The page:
Following the deep and unsettling questions raised about the legacy of German Protestant theology as a result of the Great War (1914‒1918), a new interest emerged in returning to the fons et origo of Protestant theology in the writings of Martin Luther and other reformers. This was given additional impetus through the work of Karl Holl, who is widely credited with shaping the “Luther Renaissance” of 1919‒1921. Dialectical theology was a movement focused on Karl Barth that arose within German-speaking Protestantism in the aftermath of the Great War. The reception of Luther within the dialectical theology movement is complex and not easily reduced to simple categorizations. The diverse theological and confessional commitments within the movement led to various readings of Luther, generally mediated through secondary sources or channels. The movement portrayed itself in terms of a theocentric new reformation, breaking free from the cultural compromises and entanglements of German liberal theology in the first two decades of the twentieth century, particularly in relation to anthropology, Christology, and the understanding of sin. The movement presented itself as both the heir and reinterpreter of the theological legacy of the Reformation, particularly the theology of Martin Luther, most notably its emphasis on divine revelation. Yet its leading representatives—Karl Barth, Emil Brunner, Rudolf Bultmann, and Friedrich Gogarten—understood Luther in somewhat different manners. It is therefore important to consider the use made of Luther by each of these figures individually, rather than try to collapse them into a single generic approach which is held to be representative of dialectical theology. The high profile these four writers accorded to Luther unquestionably stimulated Luther studies in the postwar period and contributed significantly to the current appreciation of Luther in contemporary theological debate.
Alister E. McGrath
It would not be possible to say that the Lutheran tradition has led to the post-Christian world that is Europe today, the causes of which must be multifarious. Nevertheless, it is thinkers in the Lutheran tradition, as in no other, who have tackled the question as to what the coming of modernity means for the truth of Christian claims. It may be said that Luther himself and those around him took a large step from a Catholic, Aristotelian world into modernity. In the Enlightenment, it was notably German thinkers who had come out of a Lutheran context among them, Immanuel Kant, G. W. F. Hegel, and Ludwig Feuerbach, who advanced a demythologized interpretation of scripture, seeing the Christian myth as a projection of human self-understanding; the form that their secularizing position took being profoundly influenced by their Lutheran context. Meanwhile, the basic paradigm of Lutheranism, a Christocentic faith set over against reason or works, allowed other Lutheran thinkers to proclaim a Christian apologetic in the face of the Enlightenment (Søren Kierkegaard), and 20th-century secularity (Rudolf Bultmann, Dietrich Bonhoeffer). The Lutheran Christocentric apologetic would seem to have ended in incoherence, or to have become irrelevant, in a post-Christian context. It fits ill with forms of post-Christian spirituality. This notwithstanding, it remains the case that ways of thinking that derive from Lutheran thought have profoundly affected the modern world, its philosophy, culture, and psychoanalytic thought. It should be a cause for admiration, not derision, that those who have stood in this tradition—from Luther forward—have been ready to face the intellectual issues of their day and the challenges posed to Christianity. This stands in marked contrast with the comparative failure of the Catholic tradition in this regard.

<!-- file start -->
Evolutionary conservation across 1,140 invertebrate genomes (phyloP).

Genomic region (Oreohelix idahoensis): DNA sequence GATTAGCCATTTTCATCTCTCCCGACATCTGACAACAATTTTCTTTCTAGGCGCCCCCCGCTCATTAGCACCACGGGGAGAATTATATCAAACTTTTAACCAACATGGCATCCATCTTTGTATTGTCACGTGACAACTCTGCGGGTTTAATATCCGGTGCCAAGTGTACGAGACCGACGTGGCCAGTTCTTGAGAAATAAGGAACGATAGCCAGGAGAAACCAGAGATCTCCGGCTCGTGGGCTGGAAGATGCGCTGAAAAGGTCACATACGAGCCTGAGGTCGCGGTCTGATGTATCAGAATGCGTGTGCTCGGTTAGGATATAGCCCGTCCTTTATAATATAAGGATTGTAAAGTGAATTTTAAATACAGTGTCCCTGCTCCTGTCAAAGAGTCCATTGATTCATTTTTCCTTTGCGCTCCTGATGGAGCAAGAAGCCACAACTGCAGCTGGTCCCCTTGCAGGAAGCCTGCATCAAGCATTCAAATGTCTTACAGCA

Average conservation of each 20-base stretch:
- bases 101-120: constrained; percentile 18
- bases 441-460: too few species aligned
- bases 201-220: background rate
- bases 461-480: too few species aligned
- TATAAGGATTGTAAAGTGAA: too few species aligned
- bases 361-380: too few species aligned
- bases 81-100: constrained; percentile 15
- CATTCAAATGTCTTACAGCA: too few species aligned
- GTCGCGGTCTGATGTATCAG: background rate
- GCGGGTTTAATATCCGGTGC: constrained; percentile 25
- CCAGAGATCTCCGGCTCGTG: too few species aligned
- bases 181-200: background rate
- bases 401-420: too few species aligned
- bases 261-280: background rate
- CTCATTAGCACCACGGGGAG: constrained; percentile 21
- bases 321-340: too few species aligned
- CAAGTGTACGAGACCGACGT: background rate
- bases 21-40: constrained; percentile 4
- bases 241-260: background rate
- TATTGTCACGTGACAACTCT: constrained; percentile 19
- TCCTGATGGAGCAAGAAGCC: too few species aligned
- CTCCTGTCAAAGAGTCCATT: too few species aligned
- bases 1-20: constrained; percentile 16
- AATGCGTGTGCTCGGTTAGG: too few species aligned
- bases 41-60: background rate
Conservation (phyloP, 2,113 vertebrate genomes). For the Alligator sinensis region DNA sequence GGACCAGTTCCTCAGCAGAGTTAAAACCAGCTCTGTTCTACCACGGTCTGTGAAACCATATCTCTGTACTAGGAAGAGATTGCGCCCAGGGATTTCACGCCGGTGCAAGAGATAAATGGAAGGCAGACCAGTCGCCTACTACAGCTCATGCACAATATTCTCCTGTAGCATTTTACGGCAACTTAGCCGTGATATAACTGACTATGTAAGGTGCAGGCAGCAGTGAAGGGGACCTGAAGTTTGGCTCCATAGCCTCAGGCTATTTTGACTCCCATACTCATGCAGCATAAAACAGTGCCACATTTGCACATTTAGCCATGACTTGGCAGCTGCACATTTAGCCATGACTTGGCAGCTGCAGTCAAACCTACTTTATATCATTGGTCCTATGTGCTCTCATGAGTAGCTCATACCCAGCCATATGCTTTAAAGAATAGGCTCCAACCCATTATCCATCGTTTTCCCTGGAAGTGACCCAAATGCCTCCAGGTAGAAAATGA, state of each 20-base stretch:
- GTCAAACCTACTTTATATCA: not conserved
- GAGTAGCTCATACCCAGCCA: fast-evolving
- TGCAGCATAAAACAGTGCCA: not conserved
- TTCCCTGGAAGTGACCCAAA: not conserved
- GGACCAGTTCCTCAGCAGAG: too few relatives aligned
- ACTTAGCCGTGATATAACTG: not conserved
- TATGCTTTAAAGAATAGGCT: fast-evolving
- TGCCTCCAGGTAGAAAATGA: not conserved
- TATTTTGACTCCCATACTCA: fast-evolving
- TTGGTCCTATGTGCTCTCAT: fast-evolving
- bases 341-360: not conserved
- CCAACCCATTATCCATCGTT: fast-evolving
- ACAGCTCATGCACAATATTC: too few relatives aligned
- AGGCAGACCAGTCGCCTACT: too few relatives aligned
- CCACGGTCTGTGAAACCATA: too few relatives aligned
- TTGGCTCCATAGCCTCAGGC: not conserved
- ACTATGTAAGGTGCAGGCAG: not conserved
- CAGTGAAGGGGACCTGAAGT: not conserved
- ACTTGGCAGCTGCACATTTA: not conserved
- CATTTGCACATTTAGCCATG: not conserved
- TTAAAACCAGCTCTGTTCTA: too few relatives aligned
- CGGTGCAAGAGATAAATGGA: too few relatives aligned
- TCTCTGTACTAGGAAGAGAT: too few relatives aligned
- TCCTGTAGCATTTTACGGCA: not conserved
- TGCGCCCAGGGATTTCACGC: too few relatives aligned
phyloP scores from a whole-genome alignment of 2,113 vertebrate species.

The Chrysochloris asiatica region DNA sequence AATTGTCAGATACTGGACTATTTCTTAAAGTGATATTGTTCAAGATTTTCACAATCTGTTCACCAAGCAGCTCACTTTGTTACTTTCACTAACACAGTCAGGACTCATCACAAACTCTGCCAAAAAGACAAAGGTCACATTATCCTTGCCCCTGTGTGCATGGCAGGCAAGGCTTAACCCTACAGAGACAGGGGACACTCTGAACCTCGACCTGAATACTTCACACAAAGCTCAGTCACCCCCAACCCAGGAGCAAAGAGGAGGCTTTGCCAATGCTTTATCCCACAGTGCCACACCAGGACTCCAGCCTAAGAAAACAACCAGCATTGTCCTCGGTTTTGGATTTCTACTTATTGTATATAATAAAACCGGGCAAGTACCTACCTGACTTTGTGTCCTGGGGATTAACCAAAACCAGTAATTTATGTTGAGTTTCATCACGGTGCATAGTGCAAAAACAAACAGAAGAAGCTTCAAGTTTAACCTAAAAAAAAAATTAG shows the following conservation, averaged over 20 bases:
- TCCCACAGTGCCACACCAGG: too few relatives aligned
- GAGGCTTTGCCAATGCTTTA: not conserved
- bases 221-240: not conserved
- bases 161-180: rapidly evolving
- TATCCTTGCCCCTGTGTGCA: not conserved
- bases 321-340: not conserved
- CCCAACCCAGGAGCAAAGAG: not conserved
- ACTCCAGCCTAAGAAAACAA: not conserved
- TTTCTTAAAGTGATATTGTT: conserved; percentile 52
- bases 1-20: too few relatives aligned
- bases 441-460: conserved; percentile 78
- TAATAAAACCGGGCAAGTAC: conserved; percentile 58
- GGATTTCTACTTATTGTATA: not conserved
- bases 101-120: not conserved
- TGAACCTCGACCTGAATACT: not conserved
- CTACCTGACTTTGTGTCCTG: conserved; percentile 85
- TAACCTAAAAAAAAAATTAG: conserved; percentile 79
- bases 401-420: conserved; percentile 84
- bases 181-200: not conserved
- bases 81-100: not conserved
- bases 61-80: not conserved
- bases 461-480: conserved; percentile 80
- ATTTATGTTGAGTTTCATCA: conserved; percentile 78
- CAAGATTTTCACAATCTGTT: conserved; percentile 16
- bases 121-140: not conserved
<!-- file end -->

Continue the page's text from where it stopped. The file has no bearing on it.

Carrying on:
Martin Luther is intimately interwoven with the history of New Testament scholarship. Histories of modern biblical interpretation often begin their treatment with Luther and other Reformation currents, suggesting a direct genealogical relationship between the Reformer and modern criticism. Indeed, Luther’s frank criticism of the theological utility of certain books in the New Testament—James, Hebrews, Revelation—were to prove a warrant for the later development of historical critical approaches to Scripture that would also entail judgements about the authenticity of biblical texts. Later scholars increasingly came to use historical, philological criteria rather than material, theological criteria to reach these judgements, but they relied on the possibility Luther established of criticizing sacred scripture while remaining within the institutional church, even if certain tensions with ecclesiastical authorities were inevitable. In the 20th century, the decisive influence of Luther can be found on a series of influential New Testament scholars and their interpretative efforts. To consider only an exemplary few—Rudolf Bultmann, Gerhard Ebeling, Ernst Käsemann, and Martin Hengel—one can begin to grasp the enormity of the Reformer’s imprint on modern New Testament scholarship, due in part to the outsize influence of the German Lutheran theological academy on the development of the discipline. In recent decades, Luther has been invoked above all in the lively debates surrounding the so-called “New Perspective on Paul,” and the question of whether Luther fundamentally misconstrued the Pauline message by unconsciously conforming it to his own experience of and reaction against late medieval Catholicism. While Luther has often been asked to shoulder the blame for a host of exegetical problems in this regard, more sophisticated recent approaches have allowed him to be an interpreter in his own right, with justified contemporary concerns that motivate his actualizing exegesis of Paul. In the end, with the turn toward reception history and the reinvigorated retrieval of the theological tradition in contemporary biblical scholarship, more of Luther within New Testament study is likely to be seen in the years ahead.